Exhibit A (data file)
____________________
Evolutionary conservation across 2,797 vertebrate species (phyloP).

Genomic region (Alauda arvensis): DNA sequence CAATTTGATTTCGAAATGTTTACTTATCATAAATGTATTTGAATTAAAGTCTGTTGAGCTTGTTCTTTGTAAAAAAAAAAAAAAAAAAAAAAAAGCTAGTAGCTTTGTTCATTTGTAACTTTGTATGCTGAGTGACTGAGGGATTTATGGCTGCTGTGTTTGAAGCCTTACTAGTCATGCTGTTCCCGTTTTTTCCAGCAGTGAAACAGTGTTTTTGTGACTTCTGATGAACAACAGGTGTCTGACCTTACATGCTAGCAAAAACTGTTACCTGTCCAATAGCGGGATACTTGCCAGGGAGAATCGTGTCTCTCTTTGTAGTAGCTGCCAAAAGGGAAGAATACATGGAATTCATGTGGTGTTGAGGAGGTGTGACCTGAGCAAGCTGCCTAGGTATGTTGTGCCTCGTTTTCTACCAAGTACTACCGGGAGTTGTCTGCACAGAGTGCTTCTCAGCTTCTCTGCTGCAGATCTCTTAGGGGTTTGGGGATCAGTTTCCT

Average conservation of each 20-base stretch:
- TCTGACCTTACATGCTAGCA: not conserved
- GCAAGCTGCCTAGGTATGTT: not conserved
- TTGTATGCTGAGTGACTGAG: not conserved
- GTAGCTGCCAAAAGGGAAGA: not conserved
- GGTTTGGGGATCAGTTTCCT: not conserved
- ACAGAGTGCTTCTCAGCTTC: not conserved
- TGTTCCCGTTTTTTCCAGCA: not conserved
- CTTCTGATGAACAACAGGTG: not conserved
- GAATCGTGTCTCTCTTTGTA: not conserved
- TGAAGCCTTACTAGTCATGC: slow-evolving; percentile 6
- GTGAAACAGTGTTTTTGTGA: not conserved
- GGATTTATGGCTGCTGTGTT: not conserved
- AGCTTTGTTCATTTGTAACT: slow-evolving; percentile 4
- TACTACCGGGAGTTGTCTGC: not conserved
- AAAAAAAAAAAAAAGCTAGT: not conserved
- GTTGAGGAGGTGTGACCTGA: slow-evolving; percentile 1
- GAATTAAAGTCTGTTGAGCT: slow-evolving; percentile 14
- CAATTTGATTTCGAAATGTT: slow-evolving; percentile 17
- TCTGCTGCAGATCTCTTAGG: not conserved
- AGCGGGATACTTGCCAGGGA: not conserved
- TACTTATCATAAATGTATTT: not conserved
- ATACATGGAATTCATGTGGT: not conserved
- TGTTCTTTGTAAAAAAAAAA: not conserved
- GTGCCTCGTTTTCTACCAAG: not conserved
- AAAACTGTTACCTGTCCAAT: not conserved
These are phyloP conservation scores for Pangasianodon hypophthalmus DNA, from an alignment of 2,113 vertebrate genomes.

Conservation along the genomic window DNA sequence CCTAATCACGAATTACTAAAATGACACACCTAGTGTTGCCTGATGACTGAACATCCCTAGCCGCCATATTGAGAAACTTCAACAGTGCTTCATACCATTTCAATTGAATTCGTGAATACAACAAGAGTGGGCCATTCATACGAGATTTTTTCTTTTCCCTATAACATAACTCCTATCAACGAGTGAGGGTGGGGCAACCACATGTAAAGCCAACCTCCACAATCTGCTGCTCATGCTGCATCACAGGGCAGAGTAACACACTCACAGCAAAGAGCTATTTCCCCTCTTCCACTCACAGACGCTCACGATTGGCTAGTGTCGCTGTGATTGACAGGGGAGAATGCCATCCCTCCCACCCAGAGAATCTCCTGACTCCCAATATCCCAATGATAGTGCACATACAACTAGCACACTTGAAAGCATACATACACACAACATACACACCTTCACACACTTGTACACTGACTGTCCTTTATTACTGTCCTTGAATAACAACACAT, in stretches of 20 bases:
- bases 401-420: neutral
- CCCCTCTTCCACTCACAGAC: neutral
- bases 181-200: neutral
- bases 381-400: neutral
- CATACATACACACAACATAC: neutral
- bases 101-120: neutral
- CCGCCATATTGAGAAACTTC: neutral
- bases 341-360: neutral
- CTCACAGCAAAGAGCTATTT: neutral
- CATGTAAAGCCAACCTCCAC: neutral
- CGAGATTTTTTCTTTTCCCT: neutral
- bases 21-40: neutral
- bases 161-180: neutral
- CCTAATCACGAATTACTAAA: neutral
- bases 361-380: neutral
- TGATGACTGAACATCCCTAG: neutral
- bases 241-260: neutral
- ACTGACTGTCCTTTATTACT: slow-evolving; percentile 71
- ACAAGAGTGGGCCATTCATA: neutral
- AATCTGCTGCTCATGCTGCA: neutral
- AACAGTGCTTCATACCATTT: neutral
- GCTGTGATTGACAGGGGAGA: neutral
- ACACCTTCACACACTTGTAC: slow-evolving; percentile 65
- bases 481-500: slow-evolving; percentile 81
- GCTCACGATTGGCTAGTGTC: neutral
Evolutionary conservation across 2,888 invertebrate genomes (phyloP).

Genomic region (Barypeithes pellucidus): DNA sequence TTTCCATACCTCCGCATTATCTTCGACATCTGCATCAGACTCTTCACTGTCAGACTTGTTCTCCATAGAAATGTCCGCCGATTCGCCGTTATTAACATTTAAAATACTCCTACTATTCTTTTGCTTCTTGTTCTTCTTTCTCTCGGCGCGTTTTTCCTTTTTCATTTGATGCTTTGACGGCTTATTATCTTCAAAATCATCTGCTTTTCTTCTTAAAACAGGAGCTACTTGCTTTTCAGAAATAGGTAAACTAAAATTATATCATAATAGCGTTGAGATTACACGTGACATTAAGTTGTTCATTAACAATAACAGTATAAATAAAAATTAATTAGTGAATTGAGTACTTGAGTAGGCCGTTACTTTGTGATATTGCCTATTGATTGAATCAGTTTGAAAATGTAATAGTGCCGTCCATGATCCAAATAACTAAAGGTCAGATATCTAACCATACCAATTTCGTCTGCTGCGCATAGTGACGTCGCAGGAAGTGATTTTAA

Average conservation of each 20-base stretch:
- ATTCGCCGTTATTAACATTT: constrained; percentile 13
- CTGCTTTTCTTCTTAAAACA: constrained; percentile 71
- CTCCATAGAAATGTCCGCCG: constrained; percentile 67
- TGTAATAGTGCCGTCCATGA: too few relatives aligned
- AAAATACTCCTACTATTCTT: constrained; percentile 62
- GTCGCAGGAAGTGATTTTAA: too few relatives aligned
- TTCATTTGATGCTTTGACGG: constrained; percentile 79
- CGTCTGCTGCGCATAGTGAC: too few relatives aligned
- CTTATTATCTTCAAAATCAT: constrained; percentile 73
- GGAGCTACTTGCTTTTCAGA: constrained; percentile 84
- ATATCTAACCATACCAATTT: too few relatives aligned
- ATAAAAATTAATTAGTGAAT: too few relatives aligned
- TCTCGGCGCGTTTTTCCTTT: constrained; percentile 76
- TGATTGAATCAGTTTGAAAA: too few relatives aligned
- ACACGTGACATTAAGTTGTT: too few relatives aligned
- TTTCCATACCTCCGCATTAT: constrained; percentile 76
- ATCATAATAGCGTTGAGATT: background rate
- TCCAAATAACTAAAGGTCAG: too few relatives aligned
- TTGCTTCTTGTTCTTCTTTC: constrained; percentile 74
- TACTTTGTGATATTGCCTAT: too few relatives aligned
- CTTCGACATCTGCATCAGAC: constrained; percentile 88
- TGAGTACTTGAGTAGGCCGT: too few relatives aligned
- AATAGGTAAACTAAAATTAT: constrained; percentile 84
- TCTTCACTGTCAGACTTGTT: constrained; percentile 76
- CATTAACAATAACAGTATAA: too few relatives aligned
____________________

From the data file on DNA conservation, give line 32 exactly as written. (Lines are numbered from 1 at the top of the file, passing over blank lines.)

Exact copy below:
- CCCCTCTTCCACTCACAGAC: neutral